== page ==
Over the next 20 years the elimination of Hepatitis C (HCV) is a real possibility if new HCV treatments combined with harm reduction programs are properly rolled out, according to World Health Organization (WHO) experts, including Burnet Institute’s Professor Margaret Hellard.
Speaking at a press conference to celebrate World Hepatitis Day, Head of Burnet’s Centre for Population Health, Professor Margaret Hellard said if the elimination of HCV is to happen there should be greater focus on treating people who inject drugs and ensuring they had access to clean needles and syringes and injecting equipment and opioid substitution therapy (OST).
“We are in a moment in time, the new direct acting antiviral drugs will be available, the people who need to be treated for HCV, people who inject drugs, are wanting to have treatment but currently we do not provide adequate care for this group,” Professor Hellard said.
“People who inject drugs are an easy group to treat but there is stigma and discrimination. A key problem around the world is that illegality associated with injecting drug use; civilisation prevents many people who inject drugs from accessing health services to help manage their HCV or accessing harm reduction service to reduce their risk of infection”.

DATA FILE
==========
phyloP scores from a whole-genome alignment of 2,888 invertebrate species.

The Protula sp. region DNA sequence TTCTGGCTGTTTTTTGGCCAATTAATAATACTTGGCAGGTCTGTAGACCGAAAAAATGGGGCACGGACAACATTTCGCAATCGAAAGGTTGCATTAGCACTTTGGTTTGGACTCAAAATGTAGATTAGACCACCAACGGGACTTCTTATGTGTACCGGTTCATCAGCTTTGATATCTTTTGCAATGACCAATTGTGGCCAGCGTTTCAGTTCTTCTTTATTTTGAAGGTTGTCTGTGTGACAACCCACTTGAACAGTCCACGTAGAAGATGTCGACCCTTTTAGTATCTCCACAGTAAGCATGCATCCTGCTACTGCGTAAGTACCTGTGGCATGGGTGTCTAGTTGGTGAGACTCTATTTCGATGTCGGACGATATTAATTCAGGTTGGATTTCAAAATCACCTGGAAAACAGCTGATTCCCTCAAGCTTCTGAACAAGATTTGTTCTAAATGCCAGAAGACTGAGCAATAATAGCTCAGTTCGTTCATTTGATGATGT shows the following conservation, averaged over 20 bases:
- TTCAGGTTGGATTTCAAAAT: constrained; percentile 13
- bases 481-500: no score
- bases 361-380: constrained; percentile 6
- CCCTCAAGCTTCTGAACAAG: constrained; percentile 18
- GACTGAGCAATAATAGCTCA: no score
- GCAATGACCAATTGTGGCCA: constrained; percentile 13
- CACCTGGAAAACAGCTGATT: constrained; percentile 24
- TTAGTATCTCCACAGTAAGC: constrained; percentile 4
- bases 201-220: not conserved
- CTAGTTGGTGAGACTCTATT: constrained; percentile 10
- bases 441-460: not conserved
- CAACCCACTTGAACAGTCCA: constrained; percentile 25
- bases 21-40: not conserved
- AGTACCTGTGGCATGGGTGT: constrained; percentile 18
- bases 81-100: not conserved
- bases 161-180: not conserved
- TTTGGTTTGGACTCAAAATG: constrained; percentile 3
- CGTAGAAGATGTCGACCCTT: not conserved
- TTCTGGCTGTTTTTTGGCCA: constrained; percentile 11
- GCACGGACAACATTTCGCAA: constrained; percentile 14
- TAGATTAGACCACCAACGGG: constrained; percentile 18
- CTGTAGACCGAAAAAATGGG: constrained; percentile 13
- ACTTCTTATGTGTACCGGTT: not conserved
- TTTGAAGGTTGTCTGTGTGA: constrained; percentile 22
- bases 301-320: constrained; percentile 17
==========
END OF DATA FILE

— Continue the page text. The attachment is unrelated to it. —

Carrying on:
She said in Australia, we need to improve the provision of healthcare and support services for these people in the right locations.
“The models tell us that if we treat people who inject drugs with new direct-acting antivirals, we can eliminate hepatitis C, but it needs to be undertaken in conjunction with needle and syringe programs and OST,” she explained. Also services need to be located in community settings with experience in managing this key population.
“In Melbourne, if you take health clinics to the communities such as primary health care services, you can treat people who inject drugs easily for their hepatitis C; at the same time they can get clean needles and obtain opioid substitution therapy all in one place.”
Between 130 and 150 million people around the world have chronic hepatitis C infection with around 350,000 to 500,000 people dying each year from hepatitis C-related liver diseases.